The artisan honey product should have a container that is different from the generic product. The label will help differentiate the two product lines, but the container should also reflect the artisan honey’s unique quality. There are dozens of container styles available that are made (and sold) in quantities that keep their prices reasonable, but this is not the time or place to scrimp: a wonderful product in a cheap container looks like a cheap product, period.
Consider choosing a new shape of glass jar. If using plastic, consider switching to glass or upgrading to a more useful plastic shape. Observe what else is available on the honey shelf in stores and at farm stands. If every bottle is in a glass cylinder, the decision of how best to differentiate the artisan product becomes easier. Aspire to a memorable look that will help customers find your jar next time, and every time.
Appealing Label Design
Labels chosen and designed for artisan honey jars are essential for identifying not only the honey’s quality but also its origins. Observe other honey labels in the local market, study labels from companies that advertise in the beekeeping journals, and then examine the labels of other specialty products (such as wine, sauces, oils, and other gourmet items). All promote an atmosphere that immediately alludes to the quality of the products.
The artisan honey label must have certain information on it to meet legal requirements: name, address, contents, weight (never handwrite the weight on an artisan label), and other information, including a bar code and a nutrition label. Leave some room for romance, poetry, and singing the praises of this particular honey. If you use a single label for all of your varietal artisan honeys, a label at the back or on top should identify each individual honey variety.
Playing The Name Game
Naming your varietal honey is easy—certainly much easier than producing it—Blackberry, Locust, Starthistle, and so on. But an artisan honey requires a bit of thought, and possibly copywriting. The names could be seasonally influenced: Spring Blossom, Solstice Flower, Autumn Harvest. A one-time-harvest crop could be called One Thousand Flowers.
Don’t forget to boldly identify where the honey comes from. Local honey is always better than honey from an unknown source (especially if it’s imported), so make sure everybody knows it is local. List the name of the state, county, province, or even city from which it was harvested. (Clever beekeepers have even given honeys from different beeyards different number names to correspond to their telephone area codes or postal codes.)
Selling Honey In Retail Outlets
Special honeys should be sold in special places. Regular places, too, but look for special places. High-end gourmet food stores are great. Places where discerning chefs and cooks shop are perfect. Think gourmet food sections that are in most grocery stores now. What about a special booth at a farmers’ market (different from your regular booth), where you sell only your special honey. These are locations that aren’t usually associated with “regular food”. Save the hardware stores, farm stores, and general grocery shelf for your regular honey.
However, at the places you have been selling honey consider adding these as a new line. It will require additional shelf space and that always poses a problem. A compromise that often works is to divide your original space and combine the two products … but separate them on the shelf as much as the store owner will allow. If both sell well, you can bet the shelf space will be found to accommodate a new variety. If they don’t, then you know you have to find other outlets.
Pricing Honey for Profit
Many beekeepers find the pricing aspect of this the most difficult part of sales. How much do you charge? How much for wholesale, retail, bulk, and so on? There are quantity discounts, regular discounts, and no discounts—all factors need to be considered. All pricing decisions boil down to two things: how much does it cost to produce and how much profit do you need to stay in business?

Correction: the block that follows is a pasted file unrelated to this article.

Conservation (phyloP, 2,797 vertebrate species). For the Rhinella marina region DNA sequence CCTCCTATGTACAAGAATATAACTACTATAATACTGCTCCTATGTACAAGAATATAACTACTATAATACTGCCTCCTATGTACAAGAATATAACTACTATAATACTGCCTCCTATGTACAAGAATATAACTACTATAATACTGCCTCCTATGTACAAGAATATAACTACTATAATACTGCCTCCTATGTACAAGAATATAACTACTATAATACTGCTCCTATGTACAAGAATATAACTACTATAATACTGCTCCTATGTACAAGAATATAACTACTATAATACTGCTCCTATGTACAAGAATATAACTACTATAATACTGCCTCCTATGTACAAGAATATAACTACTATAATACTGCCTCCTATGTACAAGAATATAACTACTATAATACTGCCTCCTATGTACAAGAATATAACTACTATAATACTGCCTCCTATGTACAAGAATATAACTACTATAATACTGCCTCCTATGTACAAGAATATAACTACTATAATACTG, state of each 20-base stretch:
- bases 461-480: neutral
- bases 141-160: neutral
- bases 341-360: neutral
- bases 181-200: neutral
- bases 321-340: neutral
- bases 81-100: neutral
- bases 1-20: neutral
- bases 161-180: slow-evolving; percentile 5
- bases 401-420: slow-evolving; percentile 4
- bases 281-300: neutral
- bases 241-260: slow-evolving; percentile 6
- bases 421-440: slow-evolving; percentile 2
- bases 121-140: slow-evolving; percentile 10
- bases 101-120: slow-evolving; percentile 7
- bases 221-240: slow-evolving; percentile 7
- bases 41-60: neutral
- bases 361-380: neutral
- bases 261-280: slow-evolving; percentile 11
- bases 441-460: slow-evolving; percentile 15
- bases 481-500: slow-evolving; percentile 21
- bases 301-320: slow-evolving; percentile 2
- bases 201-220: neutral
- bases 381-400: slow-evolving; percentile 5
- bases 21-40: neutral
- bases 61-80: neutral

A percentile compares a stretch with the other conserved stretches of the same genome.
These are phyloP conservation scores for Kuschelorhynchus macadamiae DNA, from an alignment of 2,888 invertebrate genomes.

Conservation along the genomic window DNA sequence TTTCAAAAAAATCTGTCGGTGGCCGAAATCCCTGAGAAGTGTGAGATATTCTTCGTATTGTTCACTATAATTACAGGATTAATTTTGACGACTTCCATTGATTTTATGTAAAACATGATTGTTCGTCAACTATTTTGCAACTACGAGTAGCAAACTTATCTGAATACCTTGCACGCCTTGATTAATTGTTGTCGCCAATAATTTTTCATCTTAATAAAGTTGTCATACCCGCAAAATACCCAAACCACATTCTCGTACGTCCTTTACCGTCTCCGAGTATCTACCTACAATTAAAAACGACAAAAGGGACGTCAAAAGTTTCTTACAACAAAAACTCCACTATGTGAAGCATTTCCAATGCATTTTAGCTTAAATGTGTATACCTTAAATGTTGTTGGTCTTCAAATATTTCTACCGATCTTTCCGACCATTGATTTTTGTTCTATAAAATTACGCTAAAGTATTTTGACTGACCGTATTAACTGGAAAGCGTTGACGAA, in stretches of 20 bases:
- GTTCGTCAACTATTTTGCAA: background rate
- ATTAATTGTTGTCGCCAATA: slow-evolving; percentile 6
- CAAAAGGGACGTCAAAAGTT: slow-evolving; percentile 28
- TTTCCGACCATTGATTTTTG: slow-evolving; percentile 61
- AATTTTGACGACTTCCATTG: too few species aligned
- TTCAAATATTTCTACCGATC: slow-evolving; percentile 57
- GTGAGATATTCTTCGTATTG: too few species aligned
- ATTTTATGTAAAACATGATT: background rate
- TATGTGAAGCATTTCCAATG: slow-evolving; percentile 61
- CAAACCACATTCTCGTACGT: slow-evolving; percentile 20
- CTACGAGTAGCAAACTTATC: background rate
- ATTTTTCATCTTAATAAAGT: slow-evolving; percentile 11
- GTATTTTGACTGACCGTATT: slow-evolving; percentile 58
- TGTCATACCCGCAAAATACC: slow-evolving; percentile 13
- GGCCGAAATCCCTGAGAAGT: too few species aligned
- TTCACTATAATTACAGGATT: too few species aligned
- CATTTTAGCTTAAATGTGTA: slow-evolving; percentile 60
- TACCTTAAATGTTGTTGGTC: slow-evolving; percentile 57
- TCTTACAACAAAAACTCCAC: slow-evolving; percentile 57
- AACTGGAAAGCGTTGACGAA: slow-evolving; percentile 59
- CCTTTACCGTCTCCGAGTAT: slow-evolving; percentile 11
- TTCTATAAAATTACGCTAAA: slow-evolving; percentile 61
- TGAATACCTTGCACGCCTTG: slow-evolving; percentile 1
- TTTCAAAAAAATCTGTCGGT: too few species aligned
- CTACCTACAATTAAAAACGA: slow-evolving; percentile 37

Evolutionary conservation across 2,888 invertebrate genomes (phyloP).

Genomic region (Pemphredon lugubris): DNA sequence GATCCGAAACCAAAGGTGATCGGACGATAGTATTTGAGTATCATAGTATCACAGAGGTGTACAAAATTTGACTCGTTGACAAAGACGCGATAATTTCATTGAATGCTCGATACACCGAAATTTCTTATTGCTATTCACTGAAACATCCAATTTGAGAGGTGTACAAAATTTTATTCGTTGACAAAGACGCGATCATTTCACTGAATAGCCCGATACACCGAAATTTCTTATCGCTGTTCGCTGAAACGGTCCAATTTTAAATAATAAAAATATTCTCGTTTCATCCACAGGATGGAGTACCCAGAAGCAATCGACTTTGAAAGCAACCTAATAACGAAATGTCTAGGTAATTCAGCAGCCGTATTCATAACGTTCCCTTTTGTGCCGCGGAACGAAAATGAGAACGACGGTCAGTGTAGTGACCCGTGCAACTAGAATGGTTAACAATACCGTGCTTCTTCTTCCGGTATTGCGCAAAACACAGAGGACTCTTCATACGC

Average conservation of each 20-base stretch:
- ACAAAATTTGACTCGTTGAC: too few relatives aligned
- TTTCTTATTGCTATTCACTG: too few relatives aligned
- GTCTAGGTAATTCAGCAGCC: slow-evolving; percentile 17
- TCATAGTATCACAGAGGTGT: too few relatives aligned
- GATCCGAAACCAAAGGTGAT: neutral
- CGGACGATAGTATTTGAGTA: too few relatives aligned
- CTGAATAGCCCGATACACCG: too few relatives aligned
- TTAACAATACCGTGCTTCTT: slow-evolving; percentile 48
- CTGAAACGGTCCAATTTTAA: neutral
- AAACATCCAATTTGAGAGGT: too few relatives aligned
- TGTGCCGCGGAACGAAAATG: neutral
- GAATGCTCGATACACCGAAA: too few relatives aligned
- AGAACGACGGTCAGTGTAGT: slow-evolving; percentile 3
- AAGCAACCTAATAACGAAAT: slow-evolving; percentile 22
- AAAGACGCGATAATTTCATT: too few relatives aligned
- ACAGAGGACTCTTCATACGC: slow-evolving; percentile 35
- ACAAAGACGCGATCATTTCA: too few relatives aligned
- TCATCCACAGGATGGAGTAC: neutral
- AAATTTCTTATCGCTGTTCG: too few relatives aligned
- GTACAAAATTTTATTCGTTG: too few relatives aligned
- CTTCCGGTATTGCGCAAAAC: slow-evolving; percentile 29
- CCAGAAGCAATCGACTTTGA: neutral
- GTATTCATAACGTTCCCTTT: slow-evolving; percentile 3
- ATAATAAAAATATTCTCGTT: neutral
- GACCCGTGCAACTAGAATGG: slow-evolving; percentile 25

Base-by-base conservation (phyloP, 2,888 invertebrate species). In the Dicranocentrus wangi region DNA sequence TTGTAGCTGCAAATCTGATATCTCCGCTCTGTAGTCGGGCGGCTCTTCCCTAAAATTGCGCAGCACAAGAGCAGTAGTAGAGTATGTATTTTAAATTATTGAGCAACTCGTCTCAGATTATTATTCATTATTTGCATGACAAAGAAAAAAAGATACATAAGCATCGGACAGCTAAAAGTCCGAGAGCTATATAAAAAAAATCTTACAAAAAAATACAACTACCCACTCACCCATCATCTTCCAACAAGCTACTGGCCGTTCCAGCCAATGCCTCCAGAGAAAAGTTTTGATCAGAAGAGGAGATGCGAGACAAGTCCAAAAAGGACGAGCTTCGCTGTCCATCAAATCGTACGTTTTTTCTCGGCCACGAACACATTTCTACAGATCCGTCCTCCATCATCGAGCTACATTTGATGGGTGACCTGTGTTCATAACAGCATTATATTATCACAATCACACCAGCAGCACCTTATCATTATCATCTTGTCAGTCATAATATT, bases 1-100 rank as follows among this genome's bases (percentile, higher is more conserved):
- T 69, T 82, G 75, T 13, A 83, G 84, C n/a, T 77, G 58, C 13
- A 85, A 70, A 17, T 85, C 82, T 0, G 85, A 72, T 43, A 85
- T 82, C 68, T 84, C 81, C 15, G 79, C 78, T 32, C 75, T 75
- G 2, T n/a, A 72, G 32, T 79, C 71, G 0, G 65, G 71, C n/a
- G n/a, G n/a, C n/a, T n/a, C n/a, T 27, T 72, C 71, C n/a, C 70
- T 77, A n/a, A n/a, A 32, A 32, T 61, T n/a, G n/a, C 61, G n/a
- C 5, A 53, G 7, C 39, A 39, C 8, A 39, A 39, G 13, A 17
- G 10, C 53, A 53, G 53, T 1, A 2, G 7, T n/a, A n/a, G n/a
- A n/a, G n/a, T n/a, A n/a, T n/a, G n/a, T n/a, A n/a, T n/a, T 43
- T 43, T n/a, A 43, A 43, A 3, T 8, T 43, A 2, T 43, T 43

The cost analysis is the most difficult to create because agriculture is such a system of variables: no two years are alike, no two crops are equal, and input costs vary.
Input costs are easy to calculate with good record keeping: fuel, medications (optional), new equipment to amortize, bottles, labels, vehicle expenses, replacement bee costs, and more. But quantifying your own labor is a challenge, and too often beekeepers think they can’t afford to pay themselves a wage to add to the cost equation. Here is an example that helps calculate the cost to your business for using your skills, labor, and time.
Imagine that you are returning home after the first inspection in the spring. Your foot slips off the back of the truck while unloading supers and you land hard on your left ankle, which shatters. After surgery, you are completely immobilized for six weeks and on crutches for another four months. Your personal contribution to the honey harvest is going to be minimal and you will need to hire help to stay in business, to keep your bees alive, and to continue to supply your customers with the honeys they have come to expect.
If you’re lucky you have family to fill in, but imagine that you don’t. How much would you need to pay one, maybe two people to do as good a job as you do, all season long? That figure, at minimum, is the cost of your labor to your business. And that is the wage you should be paying yourself for doing all this work every season.
When figured into all other costs you may still decide not to pay yourself and to keep the money in the business. That’s a business decision; a real-world price for your honey should account for the real-world costs of the decision.
Many small business owners consider that unpaid wage their profit, which is one way to calculate that figure. But if you have to put food on the table with the earnings from your honey business, you will be more considerate of how much you pay the help, and you will likely pay them better.
The Bottom Line
Producing, then selling, varietal or artisan honey is a challenge because it requires special skills to produce, and it is priced higher than other honeys in the marketplace. If you are even slightly successful you must add the cost of acquiring and harnessing those skills to your list of costs and charge accordingly. Remember: these honeys are better than the commodity honey on the grocery store shelf, and you deserve the respect and profits they bring.
This excerpt has been reprinted with permission from The Backyard Beekeeper’s Honey Handbook, published by Quarry Books, 2009.